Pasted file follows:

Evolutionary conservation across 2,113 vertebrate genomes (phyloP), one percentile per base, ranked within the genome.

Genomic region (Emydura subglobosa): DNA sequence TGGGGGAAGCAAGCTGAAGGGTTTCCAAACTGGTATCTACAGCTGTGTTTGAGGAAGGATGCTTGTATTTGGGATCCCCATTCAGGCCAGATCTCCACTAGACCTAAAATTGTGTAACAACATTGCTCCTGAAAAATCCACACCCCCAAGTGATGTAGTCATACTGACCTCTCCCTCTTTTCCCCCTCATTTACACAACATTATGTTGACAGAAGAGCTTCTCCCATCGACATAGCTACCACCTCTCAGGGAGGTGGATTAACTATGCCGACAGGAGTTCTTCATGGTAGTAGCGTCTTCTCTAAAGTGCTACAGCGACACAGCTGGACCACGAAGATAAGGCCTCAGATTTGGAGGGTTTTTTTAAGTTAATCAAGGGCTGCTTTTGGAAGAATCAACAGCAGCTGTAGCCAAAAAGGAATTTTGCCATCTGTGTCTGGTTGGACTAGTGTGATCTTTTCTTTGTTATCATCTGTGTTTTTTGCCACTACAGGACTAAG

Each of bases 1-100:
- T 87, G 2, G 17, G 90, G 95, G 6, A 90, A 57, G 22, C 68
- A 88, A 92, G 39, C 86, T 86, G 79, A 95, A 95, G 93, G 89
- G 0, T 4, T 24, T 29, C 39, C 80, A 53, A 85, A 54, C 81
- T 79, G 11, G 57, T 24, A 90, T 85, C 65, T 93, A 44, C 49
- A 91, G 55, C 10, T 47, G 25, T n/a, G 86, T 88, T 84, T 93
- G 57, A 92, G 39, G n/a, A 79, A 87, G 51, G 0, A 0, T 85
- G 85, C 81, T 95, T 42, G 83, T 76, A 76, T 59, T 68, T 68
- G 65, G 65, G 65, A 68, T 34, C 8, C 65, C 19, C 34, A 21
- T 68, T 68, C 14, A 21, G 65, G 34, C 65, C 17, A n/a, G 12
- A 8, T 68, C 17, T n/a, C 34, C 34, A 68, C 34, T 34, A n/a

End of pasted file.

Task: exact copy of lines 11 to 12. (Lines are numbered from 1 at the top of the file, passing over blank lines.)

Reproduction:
- G 65, G 65, G 65, A 68, T 34, C 8, C 65, C 19, C 34, A 21
- T 68, T 68, C 14, A 21, G 65, G 34, C 65, C 17, A n/a, G 12